Paul Krugman complains about the G-20 statement

Discussion in 'Economics' started by Daal, Jun 7, 2010.

  1. Daal


    Krugman complains G20 is turning into deficit hawks

    I disagree with this, first he is not looking at CDS spreads which are going up, the debt is affected by things like deflationary expectations(the real rate on the debt is more important than a nominal rate, specially the future real expected rate)

    2nd, if fiscal stimulus can be implemented forever without any regard to a looming sovereign debt crisis, a government could in theory run 10% deficits forever. Of course at some point, markets shutdown and either default or money printing follows(or a bailout) which would cause more pain than economic pain than bringing that deficit back to 3%

    In order to avoid that point the government needs to anticipate that a crisis could emerge and as a result implement some fiscal cuts, tax hikes and importantly, talk hawkish to give the impression that they are aware of the problem. The G-20 anticipates a crisis, so they are doing that, and correctly in my view given that global CDS spreads do indicate that its time for that

    The last thing they should do is say 'Interest rates are too low, as a long as that is the case we are going to borrow and spend to stimulate the economy', effectively removing a reason for debt buyers to buy

    I do agree with him that those measures need to be implemented gradually in order not to plunge the economy but to suggest more fiscal stimulus in the middle of a global sovereign debt crisis in a country as indebted as the US is crazy
  2. I don't know why anyone still listens to Krugman. His Nobel Prize is as worthless as Obama's. Listen to his "wisdom" about 5 years before the housing/credit crisis:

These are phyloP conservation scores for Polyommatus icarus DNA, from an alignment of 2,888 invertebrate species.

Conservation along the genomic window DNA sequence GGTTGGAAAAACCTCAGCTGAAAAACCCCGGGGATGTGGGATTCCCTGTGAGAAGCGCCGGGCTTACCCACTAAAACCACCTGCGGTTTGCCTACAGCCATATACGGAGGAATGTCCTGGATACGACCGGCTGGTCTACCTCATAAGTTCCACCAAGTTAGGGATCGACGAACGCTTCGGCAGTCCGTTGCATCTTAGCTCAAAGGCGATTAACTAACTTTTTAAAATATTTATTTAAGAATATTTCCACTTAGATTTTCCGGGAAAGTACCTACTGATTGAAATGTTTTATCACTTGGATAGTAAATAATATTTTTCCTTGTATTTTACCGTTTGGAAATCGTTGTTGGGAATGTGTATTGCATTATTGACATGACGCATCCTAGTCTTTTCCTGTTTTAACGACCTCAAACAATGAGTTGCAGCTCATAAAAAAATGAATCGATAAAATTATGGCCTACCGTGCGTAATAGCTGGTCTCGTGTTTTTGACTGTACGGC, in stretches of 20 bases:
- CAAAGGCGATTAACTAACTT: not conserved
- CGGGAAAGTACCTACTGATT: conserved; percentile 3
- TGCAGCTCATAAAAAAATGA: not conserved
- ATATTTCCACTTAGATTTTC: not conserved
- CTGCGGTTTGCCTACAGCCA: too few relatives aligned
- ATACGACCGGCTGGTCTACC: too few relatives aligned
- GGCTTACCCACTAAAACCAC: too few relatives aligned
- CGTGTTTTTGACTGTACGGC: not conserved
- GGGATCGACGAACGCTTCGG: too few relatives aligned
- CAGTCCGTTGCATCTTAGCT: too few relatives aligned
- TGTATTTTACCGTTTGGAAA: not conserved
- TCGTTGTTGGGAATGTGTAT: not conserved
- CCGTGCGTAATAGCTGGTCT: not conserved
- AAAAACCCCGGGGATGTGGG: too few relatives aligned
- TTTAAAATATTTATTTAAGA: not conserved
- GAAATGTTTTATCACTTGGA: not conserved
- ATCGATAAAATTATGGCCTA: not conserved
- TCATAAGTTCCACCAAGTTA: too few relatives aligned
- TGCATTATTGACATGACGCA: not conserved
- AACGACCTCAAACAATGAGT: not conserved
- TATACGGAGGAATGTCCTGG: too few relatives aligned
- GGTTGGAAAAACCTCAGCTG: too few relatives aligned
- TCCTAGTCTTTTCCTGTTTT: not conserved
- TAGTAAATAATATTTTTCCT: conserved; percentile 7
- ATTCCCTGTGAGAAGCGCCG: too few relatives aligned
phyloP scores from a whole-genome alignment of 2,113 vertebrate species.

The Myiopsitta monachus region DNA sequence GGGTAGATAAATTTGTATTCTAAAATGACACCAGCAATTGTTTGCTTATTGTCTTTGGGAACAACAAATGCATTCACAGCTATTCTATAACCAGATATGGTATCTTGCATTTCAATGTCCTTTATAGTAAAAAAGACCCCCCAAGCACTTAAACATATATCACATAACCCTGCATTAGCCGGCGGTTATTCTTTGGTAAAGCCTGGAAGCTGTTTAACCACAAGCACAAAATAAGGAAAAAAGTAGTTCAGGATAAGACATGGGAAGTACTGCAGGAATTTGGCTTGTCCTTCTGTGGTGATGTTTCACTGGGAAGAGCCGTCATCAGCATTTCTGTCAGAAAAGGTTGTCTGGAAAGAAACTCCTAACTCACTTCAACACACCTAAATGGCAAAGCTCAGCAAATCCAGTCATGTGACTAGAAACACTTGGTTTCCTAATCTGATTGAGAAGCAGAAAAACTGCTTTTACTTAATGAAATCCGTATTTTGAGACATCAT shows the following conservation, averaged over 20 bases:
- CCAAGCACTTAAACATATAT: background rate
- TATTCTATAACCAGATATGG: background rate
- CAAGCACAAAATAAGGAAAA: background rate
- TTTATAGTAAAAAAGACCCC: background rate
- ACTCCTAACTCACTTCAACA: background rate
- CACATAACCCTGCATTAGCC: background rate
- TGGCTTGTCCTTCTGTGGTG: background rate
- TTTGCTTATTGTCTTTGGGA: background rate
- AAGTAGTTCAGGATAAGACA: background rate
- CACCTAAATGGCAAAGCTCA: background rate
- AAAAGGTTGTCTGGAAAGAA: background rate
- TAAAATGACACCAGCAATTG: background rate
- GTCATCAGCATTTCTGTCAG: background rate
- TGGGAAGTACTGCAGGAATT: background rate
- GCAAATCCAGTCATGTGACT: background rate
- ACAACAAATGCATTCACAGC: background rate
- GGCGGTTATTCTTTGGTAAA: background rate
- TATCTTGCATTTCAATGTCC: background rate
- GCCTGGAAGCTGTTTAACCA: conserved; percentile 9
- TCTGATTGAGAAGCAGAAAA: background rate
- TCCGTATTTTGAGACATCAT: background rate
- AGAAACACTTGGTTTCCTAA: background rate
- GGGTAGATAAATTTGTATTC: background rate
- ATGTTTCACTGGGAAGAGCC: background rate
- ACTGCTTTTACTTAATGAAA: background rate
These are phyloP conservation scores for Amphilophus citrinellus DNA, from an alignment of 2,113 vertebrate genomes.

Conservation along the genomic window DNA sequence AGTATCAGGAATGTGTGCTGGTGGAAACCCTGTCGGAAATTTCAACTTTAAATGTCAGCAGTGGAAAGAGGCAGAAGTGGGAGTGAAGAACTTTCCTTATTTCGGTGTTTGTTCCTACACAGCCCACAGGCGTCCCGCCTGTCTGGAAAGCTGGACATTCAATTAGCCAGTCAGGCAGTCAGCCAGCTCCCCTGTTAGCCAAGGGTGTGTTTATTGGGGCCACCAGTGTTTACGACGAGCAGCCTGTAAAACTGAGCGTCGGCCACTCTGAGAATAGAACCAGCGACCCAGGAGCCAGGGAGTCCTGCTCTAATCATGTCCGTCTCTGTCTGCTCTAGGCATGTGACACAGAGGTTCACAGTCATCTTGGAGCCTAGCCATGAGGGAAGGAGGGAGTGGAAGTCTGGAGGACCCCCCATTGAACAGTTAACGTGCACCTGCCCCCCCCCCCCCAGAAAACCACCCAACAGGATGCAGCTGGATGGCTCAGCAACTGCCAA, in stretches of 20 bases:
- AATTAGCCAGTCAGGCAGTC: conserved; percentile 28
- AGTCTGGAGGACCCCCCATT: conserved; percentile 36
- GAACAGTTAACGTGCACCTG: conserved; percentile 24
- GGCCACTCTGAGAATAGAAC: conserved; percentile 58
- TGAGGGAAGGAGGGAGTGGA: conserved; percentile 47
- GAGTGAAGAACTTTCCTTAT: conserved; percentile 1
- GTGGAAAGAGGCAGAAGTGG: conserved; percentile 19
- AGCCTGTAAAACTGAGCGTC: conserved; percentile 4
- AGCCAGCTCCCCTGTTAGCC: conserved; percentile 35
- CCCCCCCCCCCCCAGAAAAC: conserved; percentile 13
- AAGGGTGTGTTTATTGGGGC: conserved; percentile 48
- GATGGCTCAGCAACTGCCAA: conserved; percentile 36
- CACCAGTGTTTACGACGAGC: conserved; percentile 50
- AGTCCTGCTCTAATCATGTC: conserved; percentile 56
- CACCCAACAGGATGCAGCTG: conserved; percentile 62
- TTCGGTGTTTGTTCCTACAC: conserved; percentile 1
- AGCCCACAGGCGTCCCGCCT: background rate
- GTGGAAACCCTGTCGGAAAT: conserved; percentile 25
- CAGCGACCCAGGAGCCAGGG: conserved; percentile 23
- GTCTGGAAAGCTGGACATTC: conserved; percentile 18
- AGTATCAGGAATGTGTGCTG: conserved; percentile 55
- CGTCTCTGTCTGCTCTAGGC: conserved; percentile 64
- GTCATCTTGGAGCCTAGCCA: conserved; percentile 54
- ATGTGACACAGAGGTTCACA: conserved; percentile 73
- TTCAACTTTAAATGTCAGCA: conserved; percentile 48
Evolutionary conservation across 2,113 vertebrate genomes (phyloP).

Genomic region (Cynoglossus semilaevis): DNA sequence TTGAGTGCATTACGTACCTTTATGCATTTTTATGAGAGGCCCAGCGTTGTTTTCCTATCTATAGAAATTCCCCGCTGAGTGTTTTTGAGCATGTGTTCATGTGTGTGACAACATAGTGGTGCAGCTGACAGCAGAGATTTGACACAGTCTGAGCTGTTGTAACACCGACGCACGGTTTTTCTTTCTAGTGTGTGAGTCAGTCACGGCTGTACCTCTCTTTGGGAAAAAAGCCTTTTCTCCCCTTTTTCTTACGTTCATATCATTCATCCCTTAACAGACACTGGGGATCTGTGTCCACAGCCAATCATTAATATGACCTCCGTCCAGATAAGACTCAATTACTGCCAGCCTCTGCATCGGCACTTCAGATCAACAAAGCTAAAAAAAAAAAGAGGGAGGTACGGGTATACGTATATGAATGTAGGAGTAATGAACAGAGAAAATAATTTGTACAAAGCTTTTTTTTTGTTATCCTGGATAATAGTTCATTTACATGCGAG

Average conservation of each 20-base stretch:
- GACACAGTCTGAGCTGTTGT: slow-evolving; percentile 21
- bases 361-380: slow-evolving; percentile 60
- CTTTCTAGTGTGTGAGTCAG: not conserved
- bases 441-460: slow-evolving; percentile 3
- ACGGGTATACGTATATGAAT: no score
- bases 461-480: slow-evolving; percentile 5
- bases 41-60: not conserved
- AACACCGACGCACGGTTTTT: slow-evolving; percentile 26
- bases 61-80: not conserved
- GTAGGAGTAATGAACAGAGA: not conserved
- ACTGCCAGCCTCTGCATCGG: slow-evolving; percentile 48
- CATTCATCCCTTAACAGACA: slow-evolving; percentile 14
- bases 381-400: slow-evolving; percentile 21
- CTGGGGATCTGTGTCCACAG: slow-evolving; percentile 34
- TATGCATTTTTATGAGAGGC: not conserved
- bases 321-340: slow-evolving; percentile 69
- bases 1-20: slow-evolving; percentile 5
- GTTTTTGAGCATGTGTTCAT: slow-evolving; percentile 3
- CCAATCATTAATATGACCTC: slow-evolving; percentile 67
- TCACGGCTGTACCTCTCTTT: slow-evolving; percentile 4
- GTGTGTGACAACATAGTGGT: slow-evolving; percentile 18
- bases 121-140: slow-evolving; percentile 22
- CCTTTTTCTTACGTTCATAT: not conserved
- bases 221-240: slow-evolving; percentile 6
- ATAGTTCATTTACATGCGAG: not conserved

"To fight this recession the Fed needs more than a snapback; it needs soaring household spending to offset moribund business investment. And to do that, as Paul McCulley of Pimco put it, Alan Greenspan needs to create a housing bubble to replace the Nasdaq bubble."

    - Paul Krugman, Dubya’s Double Dip, August 2nd, 2002

    And compare to:

    "Congress should act to remove taxpayer support from the housing GSEs before the bubble bursts and taxpayers are once again forced to bail out investors who were misled by foolish government interference in the market. I therefore hope this committee will soon stand up for American taxpayers and investors by acting on my Free Housing Market Enhancement Act."

    - Ron Paul in the House Financial Services Committee, September 10, 2003

    End of thread (or should be).
  3. Mav88


    I love those quotes, a great reality check, and illustrates beautifully the difference between how 'real' conservatives view the economy versus activist liberals.

    Krugman has been banging his drum for higher deficits. He must feel that the Nobel is license for completely unleashing his buffoonery.
  4. I think they like the bubble and consumer spending et all because they know it increases the quantity of debt surfs, which is what the system is basically all about.